SAN DIEGO -- A local nonprofit aims to get women and girls of all ages into the skate park and onto a skateboard. Tabitha Lipkin explains how Exposure Skate provides women with a place to learn while giving back.
"After seeing my own girls start skateboarding when they were 6 and 8, I saw the positive life lessons that came from that right away -- like the pushing through fear, the falling and getting back up, over and over and over again to accomplish what you want. And their confidence levels shot through the roof," founder and director Callie Kelsay said.
Exposure Skate started as an event in 2012 and has now grown into a nonprofit with programs for women and girls of all ages.
Shelby Backman, now 41, started skating when she was 37 after watching an Exposure Skate event. "I saw other women -- I wouldn't say older age, but not young girls -- skating and it was amazing to know that women of all ages were doing this in big bowls and pushing their limits. I had never seen anything like it before."
Now Backman is a competitive skateboarder and teaches programs with Exposure Skate.
Co-founder Amelia Brodka joined the team after she noticed a lack of support for women in the industry. "We have been doing a huge event in San Diego for the past eight years. We bring over 160 girls from 15 countries (together) and we donate the proceeds to survivors of domestic violence."
Over the years, Brodka has seen significant changes for females in skateboarding. "There are tons of little girls that are better than the pros now. It's amazing to see the growth and to see the amount of girls skating all around the world."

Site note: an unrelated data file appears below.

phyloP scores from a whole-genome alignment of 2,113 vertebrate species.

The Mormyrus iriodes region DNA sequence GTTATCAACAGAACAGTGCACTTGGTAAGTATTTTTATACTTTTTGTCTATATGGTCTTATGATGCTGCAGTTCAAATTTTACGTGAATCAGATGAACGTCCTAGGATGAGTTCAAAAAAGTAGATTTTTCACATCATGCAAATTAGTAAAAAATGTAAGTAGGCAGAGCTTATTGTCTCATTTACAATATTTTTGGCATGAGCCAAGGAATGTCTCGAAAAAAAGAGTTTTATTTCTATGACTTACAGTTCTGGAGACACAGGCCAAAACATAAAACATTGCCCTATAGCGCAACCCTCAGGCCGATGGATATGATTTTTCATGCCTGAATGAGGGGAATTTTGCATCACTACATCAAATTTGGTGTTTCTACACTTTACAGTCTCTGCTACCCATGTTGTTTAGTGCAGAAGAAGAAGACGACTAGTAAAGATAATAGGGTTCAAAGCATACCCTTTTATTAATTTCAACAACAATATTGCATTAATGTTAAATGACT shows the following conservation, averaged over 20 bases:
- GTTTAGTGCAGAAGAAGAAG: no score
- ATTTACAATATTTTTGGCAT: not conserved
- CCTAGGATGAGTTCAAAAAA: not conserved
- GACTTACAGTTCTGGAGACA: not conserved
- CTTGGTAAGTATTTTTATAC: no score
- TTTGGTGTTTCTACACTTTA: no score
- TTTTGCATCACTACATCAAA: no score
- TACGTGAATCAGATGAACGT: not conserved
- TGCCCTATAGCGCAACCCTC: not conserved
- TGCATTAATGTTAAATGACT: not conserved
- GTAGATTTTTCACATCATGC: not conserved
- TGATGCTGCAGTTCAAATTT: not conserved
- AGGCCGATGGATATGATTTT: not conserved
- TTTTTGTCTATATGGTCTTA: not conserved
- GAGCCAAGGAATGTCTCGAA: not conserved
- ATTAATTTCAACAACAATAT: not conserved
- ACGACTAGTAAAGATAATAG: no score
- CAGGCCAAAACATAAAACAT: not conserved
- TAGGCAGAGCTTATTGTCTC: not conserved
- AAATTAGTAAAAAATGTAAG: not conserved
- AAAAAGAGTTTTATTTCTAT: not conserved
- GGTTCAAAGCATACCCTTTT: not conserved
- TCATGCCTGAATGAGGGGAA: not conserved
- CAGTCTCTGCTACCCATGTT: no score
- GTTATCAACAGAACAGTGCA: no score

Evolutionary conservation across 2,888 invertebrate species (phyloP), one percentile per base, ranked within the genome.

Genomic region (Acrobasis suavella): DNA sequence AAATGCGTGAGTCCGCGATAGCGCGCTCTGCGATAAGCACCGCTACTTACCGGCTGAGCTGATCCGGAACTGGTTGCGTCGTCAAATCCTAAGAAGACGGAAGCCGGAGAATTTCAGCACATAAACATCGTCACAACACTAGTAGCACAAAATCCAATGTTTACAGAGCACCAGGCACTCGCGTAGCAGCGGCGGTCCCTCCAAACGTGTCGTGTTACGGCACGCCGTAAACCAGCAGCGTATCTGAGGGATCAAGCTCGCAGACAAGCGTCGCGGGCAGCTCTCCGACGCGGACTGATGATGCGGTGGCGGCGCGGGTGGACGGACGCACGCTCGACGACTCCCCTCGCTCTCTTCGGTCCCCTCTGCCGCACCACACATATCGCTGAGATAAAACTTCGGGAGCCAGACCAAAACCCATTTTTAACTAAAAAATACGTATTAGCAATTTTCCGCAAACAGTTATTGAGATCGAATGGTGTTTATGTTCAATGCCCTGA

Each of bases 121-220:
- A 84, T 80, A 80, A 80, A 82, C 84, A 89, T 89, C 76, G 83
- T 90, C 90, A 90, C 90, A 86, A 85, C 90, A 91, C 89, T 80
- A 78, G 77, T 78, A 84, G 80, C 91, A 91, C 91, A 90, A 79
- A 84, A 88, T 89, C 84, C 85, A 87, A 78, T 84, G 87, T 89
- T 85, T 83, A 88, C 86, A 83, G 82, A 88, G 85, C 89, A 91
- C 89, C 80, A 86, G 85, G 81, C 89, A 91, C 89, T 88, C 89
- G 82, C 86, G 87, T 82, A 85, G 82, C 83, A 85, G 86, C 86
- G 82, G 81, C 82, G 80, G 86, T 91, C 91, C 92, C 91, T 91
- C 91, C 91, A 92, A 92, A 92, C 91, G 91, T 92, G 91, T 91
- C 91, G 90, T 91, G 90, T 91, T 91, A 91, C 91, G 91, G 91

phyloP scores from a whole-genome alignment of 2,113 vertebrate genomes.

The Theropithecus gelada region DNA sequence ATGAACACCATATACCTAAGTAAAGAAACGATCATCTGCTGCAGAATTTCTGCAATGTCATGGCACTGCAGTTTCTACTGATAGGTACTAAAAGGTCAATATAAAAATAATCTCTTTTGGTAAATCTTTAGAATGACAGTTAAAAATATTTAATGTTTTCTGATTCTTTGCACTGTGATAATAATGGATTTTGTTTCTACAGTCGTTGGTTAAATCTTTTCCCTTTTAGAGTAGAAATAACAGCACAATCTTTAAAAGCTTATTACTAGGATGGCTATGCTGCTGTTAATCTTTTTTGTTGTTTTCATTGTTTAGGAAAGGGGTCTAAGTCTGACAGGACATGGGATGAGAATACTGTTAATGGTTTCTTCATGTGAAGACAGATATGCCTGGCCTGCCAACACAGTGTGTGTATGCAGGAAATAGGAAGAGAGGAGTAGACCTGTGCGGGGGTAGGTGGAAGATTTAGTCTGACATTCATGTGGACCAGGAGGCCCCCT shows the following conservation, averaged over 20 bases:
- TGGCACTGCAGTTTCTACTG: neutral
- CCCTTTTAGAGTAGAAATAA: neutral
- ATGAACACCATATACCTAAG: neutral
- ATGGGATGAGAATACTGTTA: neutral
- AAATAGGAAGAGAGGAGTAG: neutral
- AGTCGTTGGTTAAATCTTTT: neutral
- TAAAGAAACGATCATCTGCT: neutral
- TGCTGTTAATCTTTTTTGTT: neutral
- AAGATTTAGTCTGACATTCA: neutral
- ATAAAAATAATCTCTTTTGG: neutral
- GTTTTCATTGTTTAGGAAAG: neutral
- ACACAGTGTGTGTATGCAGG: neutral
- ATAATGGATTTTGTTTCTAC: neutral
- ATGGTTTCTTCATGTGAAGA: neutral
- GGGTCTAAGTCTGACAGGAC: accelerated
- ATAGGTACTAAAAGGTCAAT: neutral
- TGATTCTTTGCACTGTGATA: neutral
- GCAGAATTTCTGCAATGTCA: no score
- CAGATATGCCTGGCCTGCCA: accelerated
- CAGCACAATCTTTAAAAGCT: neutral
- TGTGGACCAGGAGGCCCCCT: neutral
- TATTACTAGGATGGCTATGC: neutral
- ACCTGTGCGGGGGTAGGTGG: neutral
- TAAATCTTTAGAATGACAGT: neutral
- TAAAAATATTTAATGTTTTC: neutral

Skate Rising is a program with Exposure Skate that paves the way for kids to take part in community involvement. In the past, participants have packed backpacks for kids in need and made activity kits for Rady Children's Hospital. But these projects aren't limited to those with local focuses.
"We have an international day of service where six cities around the world were focused on feeding the need of the homeless and building kits as well," Kelsay said.
Skate Rising is striving to build the future of female skateboarders.
"It has just impacted me so much because I get to see a ton of new girls skate," Kirra Kelsay said.
"I came to the skate park and I saw Kirra dropping in, and we became really good friends and now we see each other a lot and skateboard together," Emma Townsend said.
"Skate Rising is so ... It's kind of hard to explain, because it just does so much good and encourages girls to skate. It's usually more thought of as a boys' sport," Brynley Beckman said.
"I think that girls in general are really cool, but now that they've become skateboarders, they're more well known in the skateboarding industry, it's really fun. Just because you're a girl doesn't mean you can't do as many athletics as boys," Aubrey Kelsey said.